The main problem with smart cards is lack of secure display and keyboard that would allow users to verify data sent to the smart card from their computer. Malware on the computer may then alter the data and, for example, change the recipient of a bank transfer.
Smart cards are widely used to protect transactions carried out by users on their personal computers. Smart cards can implement cryptographically secure authentication and authorisation.
As part of a project for a client we have developed an architecture and implementation of a device allowing use of an additional device to display and confirm data sent to a smart card. The device connected to a computer USB port, a USB smart-card reader, and a third device connected via a USB port and an infrared channel. Our implementation operated in transparent mode so that no additional USB drivers were needed.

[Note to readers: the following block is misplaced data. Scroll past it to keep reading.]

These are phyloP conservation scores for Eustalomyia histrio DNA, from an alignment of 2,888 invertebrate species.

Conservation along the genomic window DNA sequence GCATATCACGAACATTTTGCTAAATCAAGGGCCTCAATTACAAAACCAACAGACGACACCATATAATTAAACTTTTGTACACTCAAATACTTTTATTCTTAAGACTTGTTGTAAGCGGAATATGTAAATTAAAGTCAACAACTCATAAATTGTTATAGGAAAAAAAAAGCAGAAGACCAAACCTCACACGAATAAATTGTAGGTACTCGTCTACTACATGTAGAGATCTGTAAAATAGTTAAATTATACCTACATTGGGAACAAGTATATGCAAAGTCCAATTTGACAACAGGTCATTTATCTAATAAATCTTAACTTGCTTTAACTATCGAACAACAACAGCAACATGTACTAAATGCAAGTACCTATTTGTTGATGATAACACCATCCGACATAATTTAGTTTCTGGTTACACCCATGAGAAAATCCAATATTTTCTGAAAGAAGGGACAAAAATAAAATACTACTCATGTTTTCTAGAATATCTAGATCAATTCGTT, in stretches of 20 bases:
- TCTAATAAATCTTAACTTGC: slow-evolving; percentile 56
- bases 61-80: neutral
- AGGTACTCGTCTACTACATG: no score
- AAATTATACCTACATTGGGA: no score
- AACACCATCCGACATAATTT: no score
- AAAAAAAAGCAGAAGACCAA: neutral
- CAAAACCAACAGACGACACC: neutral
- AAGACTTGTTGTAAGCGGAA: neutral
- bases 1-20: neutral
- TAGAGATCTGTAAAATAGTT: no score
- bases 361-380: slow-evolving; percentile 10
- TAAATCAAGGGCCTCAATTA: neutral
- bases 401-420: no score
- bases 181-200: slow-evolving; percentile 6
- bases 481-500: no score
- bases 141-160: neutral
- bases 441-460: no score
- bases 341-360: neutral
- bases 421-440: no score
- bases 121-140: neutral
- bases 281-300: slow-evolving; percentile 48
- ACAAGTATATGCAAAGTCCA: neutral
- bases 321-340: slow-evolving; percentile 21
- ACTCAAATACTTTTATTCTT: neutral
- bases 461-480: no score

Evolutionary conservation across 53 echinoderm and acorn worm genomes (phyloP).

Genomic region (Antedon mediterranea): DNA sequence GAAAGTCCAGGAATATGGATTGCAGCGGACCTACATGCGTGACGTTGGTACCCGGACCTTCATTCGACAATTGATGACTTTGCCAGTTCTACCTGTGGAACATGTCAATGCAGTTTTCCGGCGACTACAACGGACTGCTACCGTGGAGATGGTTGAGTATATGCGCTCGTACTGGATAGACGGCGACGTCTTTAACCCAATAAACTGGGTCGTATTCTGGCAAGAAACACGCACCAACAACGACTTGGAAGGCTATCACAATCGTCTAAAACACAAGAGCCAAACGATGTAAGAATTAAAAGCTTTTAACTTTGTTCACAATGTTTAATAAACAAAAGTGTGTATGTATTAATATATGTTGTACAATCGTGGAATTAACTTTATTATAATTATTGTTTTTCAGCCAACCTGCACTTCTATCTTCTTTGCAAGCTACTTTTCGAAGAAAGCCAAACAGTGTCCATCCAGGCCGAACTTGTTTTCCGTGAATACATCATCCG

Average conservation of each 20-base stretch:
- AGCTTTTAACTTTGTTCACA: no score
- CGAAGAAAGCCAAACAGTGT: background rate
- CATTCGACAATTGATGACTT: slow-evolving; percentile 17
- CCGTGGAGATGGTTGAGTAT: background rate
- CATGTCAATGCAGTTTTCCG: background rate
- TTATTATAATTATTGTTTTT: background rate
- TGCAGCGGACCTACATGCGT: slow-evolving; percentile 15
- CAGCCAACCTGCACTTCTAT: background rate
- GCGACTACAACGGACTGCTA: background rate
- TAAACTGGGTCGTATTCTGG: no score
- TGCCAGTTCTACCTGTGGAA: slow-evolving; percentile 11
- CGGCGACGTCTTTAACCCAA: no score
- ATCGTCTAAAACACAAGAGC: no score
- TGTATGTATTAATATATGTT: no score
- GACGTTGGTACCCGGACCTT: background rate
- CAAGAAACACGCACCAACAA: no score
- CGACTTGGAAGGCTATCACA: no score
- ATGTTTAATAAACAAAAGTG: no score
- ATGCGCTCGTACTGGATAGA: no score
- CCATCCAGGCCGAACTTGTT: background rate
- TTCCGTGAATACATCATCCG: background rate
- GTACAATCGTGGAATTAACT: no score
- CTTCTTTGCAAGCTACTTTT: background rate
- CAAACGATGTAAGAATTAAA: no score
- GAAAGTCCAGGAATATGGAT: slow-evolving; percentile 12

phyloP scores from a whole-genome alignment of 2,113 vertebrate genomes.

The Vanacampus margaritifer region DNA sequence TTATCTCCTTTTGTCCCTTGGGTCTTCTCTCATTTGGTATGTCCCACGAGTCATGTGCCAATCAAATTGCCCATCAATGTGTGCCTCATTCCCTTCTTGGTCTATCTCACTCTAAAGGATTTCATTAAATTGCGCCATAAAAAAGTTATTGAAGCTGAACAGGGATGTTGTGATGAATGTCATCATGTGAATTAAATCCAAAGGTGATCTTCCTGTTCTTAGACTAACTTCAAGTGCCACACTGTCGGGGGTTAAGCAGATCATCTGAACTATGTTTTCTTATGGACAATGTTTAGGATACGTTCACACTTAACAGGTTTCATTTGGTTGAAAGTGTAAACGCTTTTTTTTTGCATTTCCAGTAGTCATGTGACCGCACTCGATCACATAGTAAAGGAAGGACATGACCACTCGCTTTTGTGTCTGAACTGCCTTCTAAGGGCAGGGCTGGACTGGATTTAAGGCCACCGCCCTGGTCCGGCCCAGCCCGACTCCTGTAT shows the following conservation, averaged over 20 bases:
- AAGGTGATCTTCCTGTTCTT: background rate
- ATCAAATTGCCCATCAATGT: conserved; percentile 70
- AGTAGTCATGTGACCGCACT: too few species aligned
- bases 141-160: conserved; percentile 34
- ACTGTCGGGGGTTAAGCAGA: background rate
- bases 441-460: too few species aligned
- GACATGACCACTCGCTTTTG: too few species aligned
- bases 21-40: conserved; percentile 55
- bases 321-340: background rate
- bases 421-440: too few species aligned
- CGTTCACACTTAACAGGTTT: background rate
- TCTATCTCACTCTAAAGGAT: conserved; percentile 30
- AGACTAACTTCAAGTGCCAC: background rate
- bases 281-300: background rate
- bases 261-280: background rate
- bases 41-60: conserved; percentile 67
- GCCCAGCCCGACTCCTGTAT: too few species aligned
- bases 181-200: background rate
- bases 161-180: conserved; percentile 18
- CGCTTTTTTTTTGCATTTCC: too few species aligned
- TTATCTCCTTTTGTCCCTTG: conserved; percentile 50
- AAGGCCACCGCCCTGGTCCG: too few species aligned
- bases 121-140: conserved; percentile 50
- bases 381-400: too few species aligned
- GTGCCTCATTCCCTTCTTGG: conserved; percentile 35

Our implementation operated in transparent mode so that no additional USB drivers were needed.
We have also produced a detailed analysis of security mechanisms used for payment transactions and a classification of attacks with their applicability on different authentication and authorisation protocols.
IBM has been offering a device built on similar principles with much improved design about 4 years later – ZTIC.